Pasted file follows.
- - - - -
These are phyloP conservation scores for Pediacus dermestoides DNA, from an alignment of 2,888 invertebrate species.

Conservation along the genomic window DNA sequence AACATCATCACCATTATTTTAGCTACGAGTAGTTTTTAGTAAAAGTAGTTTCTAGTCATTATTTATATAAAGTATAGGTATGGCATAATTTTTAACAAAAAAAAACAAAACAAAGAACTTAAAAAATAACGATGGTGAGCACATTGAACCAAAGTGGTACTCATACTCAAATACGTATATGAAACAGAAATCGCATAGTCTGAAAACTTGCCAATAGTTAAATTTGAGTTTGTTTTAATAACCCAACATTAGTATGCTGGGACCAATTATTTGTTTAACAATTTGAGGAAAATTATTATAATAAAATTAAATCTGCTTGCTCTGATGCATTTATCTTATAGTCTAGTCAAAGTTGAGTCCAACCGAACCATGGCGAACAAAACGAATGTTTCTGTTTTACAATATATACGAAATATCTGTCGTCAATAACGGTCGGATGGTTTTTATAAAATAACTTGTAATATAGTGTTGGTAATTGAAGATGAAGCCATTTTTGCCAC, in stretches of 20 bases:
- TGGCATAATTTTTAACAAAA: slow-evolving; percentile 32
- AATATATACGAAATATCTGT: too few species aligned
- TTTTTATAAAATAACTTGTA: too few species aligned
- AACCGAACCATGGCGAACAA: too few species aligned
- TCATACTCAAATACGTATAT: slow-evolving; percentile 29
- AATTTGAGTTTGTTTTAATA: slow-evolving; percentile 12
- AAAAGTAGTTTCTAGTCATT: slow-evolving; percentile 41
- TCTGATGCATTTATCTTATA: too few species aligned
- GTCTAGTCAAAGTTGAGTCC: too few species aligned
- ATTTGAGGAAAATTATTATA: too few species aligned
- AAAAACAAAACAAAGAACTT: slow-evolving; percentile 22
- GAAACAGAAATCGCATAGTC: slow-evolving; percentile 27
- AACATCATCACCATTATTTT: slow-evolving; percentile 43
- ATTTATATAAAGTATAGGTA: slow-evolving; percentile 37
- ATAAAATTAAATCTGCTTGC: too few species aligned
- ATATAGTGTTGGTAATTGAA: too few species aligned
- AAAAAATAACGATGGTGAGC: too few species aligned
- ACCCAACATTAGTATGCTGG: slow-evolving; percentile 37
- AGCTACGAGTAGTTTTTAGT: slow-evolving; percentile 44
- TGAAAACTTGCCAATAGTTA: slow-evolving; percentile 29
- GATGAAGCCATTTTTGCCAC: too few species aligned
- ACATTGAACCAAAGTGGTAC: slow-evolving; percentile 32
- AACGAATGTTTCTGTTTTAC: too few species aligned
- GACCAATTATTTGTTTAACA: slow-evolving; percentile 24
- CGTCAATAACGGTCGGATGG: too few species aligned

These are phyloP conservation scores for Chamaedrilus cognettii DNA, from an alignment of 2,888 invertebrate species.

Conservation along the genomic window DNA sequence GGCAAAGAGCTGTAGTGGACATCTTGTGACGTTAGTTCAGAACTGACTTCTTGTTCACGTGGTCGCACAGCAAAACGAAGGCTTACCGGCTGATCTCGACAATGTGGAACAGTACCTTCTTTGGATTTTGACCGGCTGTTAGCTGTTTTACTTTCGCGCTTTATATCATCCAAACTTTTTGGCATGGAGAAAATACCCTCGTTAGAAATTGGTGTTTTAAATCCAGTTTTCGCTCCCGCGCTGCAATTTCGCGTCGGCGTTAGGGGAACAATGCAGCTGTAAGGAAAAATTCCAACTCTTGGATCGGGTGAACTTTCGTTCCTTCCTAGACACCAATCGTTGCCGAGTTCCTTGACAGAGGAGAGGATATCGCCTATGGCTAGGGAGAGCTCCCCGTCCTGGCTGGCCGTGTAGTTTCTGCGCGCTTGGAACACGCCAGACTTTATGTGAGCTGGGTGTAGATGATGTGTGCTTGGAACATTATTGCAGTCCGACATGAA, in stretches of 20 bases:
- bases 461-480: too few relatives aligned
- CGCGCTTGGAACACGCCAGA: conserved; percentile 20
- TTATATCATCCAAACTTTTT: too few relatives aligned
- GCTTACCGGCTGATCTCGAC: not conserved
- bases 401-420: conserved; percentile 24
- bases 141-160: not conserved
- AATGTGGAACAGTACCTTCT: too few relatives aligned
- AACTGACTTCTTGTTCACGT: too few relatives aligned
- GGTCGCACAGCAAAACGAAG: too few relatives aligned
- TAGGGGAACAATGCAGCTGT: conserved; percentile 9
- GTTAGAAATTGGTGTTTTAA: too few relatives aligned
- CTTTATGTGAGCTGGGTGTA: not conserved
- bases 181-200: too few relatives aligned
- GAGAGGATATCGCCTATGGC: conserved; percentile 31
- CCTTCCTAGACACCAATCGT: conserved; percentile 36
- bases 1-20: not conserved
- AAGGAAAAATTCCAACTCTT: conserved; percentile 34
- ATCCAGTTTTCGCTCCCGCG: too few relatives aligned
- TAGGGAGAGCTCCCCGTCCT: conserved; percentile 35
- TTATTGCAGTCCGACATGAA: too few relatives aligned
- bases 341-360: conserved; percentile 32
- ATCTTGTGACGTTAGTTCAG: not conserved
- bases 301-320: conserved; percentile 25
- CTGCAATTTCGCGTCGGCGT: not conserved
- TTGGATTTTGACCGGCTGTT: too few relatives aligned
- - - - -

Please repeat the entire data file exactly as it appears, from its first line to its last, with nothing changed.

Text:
These are phyloP conservation scores for Pediacus dermestoides DNA, from an alignment of 2,888 invertebrate species.

Conservation along the genomic window DNA sequence AACATCATCACCATTATTTTAGCTACGAGTAGTTTTTAGTAAAAGTAGTTTCTAGTCATTATTTATATAAAGTATAGGTATGGCATAATTTTTAACAAAAAAAAACAAAACAAAGAACTTAAAAAATAACGATGGTGAGCACATTGAACCAAAGTGGTACTCATACTCAAATACGTATATGAAACAGAAATCGCATAGTCTGAAAACTTGCCAATAGTTAAATTTGAGTTTGTTTTAATAACCCAACATTAGTATGCTGGGACCAATTATTTGTTTAACAATTTGAGGAAAATTATTATAATAAAATTAAATCTGCTTGCTCTGATGCATTTATCTTATAGTCTAGTCAAAGTTGAGTCCAACCGAACCATGGCGAACAAAACGAATGTTTCTGTTTTACAATATATACGAAATATCTGTCGTCAATAACGGTCGGATGGTTTTTATAAAATAACTTGTAATATAGTGTTGGTAATTGAAGATGAAGCCATTTTTGCCAC, in stretches of 20 bases:
- TGGCATAATTTTTAACAAAA: slow-evolving; percentile 32
- AATATATACGAAATATCTGT: too few species aligned
- TTTTTATAAAATAACTTGTA: too few species aligned
- AACCGAACCATGGCGAACAA: too few species aligned
- TCATACTCAAATACGTATAT: slow-evolving; percentile 29
- AATTTGAGTTTGTTTTAATA: slow-evolving; percentile 12
- AAAAGTAGTTTCTAGTCATT: slow-evolving; percentile 41
- TCTGATGCATTTATCTTATA: too few species aligned
- GTCTAGTCAAAGTTGAGTCC: too few species aligned
- ATTTGAGGAAAATTATTATA: too few species aligned
- AAAAACAAAACAAAGAACTT: slow-evolving; percentile 22
- GAAACAGAAATCGCATAGTC: slow-evolving; percentile 27
- AACATCATCACCATTATTTT: slow-evolving; percentile 43
- ATTTATATAAAGTATAGGTA: slow-evolving; percentile 37
- ATAAAATTAAATCTGCTTGC: too few species aligned
- ATATAGTGTTGGTAATTGAA: too few species aligned
- AAAAAATAACGATGGTGAGC: too few species aligned
- ACCCAACATTAGTATGCTGG: slow-evolving; percentile 37
- AGCTACGAGTAGTTTTTAGT: slow-evolving; percentile 44
- TGAAAACTTGCCAATAGTTA: slow-evolving; percentile 29
- GATGAAGCCATTTTTGCCAC: too few species aligned
- ACATTGAACCAAAGTGGTAC: slow-evolving; percentile 32
- AACGAATGTTTCTGTTTTAC: too few species aligned
- GACCAATTATTTGTTTAACA: slow-evolving; percentile 24
- CGTCAATAACGGTCGGATGG: too few species aligned

These are phyloP conservation scores for Chamaedrilus cognettii DNA, from an alignment of 2,888 invertebrate species.

Conservation along the genomic window DNA sequence GGCAAAGAGCTGTAGTGGACATCTTGTGACGTTAGTTCAGAACTGACTTCTTGTTCACGTGGTCGCACAGCAAAACGAAGGCTTACCGGCTGATCTCGACAATGTGGAACAGTACCTTCTTTGGATTTTGACCGGCTGTTAGCTGTTTTACTTTCGCGCTTTATATCATCCAAACTTTTTGGCATGGAGAAAATACCCTCGTTAGAAATTGGTGTTTTAAATCCAGTTTTCGCTCCCGCGCTGCAATTTCGCGTCGGCGTTAGGGGAACAATGCAGCTGTAAGGAAAAATTCCAACTCTTGGATCGGGTGAACTTTCGTTCCTTCCTAGACACCAATCGTTGCCGAGTTCCTTGACAGAGGAGAGGATATCGCCTATGGCTAGGGAGAGCTCCCCGTCCTGGCTGGCCGTGTAGTTTCTGCGCGCTTGGAACACGCCAGACTTTATGTGAGCTGGGTGTAGATGATGTGTGCTTGGAACATTATTGCAGTCCGACATGAA, in stretches of 20 bases:
- bases 461-480: too few relatives aligned
- CGCGCTTGGAACACGCCAGA: conserved; percentile 20
- TTATATCATCCAAACTTTTT: too few relatives aligned
- GCTTACCGGCTGATCTCGAC: not conserved
- bases 401-420: conserved; percentile 24
- bases 141-160: not conserved
- AATGTGGAACAGTACCTTCT: too few relatives aligned
- AACTGACTTCTTGTTCACGT: too few relatives aligned
- GGTCGCACAGCAAAACGAAG: too few relatives aligned
- TAGGGGAACAATGCAGCTGT: conserved; percentile 9
- GTTAGAAATTGGTGTTTTAA: too few relatives aligned
- CTTTATGTGAGCTGGGTGTA: not conserved
- bases 181-200: too few relatives aligned
- GAGAGGATATCGCCTATGGC: conserved; percentile 31
- CCTTCCTAGACACCAATCGT: conserved; percentile 36
- bases 1-20: not conserved
- AAGGAAAAATTCCAACTCTT: conserved; percentile 34
- ATCCAGTTTTCGCTCCCGCG: too few relatives aligned
- TAGGGAGAGCTCCCCGTCCT: conserved; percentile 35
- TTATTGCAGTCCGACATGAA: too few relatives aligned
- bases 341-360: conserved; percentile 32
- ATCTTGTGACGTTAGTTCAG: not conserved
- bases 301-320: conserved; percentile 25
- CTGCAATTTCGCGTCGGCGT: not conserved
- TTGGATTTTGACCGGCTGTT: too few relatives aligned